Any play that involves an obscenity trial has a high probability of piquing my interest, if only because the most fascinating obscenity is always the trial itself. However, in Indecent, Pulitzer Prize–winning playwright Paula Vogel focuses less on trial scenes and more on the reason a state would use the courts to stomp out a play in the first place: power. Indecent tells the history of The God of Vengeance, an early-20th-century play by Sholem Asch about an Orthodox Jew who runs a brothel. The controversial drama reveals the hypocrisies of Judaism—of all religions, really—and includes a romantic lesbian kiss with heavy petting in the rain. But the queer content wasn't the only issue with The God of Vengeance. Plays containing lesbian relationships were seen as just one of the many forms of filth that Jews were sneaking into the country. With the influx of Eastern European immigration, anti-Semitism and extreme xenophobia were on the rise in the United States, and so the obscenity trial was just one more way the country could harass immigrants.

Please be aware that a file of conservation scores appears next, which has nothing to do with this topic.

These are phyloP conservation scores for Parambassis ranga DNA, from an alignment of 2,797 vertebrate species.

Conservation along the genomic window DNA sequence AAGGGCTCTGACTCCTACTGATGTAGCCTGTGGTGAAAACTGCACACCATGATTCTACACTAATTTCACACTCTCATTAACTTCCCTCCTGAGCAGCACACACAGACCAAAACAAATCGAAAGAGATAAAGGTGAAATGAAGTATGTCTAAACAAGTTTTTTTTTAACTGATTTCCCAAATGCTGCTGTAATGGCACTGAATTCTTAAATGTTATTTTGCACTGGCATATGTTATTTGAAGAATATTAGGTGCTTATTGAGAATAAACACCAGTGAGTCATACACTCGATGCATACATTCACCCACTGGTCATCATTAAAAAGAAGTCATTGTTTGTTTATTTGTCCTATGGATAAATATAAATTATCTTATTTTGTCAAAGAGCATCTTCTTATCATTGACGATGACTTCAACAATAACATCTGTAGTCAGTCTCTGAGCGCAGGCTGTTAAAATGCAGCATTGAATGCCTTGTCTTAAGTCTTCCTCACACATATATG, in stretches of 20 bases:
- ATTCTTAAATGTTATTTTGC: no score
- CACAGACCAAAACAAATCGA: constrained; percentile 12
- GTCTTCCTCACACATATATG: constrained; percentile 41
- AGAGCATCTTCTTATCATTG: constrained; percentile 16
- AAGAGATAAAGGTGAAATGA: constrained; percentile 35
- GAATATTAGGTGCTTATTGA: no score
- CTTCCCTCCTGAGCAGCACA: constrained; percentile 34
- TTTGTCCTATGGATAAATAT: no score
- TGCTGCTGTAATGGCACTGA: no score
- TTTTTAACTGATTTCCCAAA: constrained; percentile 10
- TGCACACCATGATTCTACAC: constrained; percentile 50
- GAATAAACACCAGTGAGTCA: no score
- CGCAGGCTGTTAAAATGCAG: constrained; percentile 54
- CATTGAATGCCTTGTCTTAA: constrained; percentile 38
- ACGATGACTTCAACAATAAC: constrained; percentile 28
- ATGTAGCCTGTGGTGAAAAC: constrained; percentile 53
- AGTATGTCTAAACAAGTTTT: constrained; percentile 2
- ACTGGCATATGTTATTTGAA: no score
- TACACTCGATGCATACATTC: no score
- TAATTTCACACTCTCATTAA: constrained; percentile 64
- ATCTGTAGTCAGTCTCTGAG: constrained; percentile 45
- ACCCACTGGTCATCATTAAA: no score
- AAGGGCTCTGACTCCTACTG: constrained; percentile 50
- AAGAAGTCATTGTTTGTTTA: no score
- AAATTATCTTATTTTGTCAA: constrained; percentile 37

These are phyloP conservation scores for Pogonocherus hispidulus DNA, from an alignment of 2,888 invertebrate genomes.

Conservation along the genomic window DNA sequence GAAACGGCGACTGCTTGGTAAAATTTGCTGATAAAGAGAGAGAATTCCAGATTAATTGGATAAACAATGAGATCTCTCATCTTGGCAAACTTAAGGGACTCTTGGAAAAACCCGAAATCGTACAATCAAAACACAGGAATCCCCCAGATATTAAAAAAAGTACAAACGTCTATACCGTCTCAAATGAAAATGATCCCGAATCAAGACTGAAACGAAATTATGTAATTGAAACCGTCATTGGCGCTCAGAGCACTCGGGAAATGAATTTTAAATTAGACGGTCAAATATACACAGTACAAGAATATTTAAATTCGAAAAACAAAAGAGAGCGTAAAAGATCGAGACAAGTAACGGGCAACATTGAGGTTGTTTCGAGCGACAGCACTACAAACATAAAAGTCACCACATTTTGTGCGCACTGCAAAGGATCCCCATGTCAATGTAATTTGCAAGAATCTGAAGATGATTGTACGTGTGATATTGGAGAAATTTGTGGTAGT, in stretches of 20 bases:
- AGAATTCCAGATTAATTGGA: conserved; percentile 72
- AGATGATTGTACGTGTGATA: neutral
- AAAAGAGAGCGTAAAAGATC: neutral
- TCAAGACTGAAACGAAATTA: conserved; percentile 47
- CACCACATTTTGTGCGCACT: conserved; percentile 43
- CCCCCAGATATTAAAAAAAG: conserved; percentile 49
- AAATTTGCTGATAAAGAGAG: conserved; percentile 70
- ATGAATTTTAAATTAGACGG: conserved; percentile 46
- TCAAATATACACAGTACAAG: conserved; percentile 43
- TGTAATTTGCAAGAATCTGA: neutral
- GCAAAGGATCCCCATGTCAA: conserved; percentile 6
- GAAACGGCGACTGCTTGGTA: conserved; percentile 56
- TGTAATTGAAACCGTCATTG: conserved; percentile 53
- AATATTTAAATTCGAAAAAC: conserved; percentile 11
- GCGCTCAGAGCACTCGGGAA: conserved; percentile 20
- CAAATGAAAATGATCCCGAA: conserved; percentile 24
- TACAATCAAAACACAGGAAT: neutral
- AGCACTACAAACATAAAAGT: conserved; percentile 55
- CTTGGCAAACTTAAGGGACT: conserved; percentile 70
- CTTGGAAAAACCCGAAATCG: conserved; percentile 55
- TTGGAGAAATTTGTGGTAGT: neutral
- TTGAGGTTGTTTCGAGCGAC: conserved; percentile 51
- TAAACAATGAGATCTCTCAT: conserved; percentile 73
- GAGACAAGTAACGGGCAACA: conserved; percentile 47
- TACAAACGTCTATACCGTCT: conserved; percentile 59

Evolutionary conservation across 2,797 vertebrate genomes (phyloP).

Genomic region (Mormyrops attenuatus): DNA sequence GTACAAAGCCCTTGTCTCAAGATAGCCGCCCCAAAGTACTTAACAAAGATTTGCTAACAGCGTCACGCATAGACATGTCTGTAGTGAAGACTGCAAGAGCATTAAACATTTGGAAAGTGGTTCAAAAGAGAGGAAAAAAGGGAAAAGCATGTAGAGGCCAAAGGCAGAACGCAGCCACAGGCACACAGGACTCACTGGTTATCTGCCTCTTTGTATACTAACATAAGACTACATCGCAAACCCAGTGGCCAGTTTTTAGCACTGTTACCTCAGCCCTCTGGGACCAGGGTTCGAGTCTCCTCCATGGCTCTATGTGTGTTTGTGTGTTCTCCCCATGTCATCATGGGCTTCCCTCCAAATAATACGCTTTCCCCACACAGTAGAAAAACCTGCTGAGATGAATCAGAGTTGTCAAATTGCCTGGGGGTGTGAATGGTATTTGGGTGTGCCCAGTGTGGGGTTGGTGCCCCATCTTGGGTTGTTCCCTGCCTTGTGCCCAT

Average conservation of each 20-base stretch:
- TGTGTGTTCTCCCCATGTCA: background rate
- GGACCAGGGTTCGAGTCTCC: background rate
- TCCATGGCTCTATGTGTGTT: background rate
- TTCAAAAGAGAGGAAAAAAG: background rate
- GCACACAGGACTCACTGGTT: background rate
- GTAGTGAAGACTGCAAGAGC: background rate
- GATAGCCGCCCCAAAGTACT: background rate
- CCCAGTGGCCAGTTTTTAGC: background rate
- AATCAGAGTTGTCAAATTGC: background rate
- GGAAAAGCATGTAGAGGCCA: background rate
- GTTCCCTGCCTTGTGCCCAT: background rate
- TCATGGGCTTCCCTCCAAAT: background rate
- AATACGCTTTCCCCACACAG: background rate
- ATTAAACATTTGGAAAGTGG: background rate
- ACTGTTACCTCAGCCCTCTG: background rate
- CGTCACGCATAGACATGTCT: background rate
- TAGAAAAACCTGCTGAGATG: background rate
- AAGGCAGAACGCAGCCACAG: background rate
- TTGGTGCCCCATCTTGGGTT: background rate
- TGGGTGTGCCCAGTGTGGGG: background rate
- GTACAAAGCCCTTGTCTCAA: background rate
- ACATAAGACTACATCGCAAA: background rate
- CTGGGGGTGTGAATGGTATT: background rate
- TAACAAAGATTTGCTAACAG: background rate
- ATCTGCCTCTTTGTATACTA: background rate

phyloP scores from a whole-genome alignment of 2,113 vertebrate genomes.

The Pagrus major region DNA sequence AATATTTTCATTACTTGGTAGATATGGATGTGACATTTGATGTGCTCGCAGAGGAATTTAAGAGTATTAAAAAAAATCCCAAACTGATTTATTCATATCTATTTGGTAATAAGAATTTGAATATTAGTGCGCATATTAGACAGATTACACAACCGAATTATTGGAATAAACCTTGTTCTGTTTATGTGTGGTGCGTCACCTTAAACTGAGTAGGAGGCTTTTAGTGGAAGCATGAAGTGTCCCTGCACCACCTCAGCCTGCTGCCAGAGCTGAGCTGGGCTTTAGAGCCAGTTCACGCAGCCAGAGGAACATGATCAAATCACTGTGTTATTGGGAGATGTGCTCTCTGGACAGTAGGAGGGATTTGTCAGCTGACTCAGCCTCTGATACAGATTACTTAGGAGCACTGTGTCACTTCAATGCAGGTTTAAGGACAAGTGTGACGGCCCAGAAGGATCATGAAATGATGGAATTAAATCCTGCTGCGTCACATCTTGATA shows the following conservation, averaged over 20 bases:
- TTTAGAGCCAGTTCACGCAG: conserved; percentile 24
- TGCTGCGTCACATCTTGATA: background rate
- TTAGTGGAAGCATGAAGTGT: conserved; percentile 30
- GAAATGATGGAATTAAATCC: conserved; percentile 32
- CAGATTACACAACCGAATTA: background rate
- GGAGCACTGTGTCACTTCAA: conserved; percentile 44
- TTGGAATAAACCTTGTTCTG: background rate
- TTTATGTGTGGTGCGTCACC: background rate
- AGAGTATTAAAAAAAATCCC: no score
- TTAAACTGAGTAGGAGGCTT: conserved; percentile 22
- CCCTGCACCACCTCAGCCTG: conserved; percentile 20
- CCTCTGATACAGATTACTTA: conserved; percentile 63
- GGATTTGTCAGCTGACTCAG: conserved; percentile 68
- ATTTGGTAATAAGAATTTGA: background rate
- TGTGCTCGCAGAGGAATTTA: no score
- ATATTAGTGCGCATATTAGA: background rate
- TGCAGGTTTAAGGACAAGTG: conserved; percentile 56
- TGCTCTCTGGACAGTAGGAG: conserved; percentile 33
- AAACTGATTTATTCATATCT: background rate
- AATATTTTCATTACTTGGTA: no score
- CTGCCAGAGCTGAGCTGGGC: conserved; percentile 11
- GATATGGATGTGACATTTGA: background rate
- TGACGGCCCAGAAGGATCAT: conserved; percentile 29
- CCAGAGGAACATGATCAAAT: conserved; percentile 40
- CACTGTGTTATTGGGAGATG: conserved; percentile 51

by Stranger Editor Rich Smith
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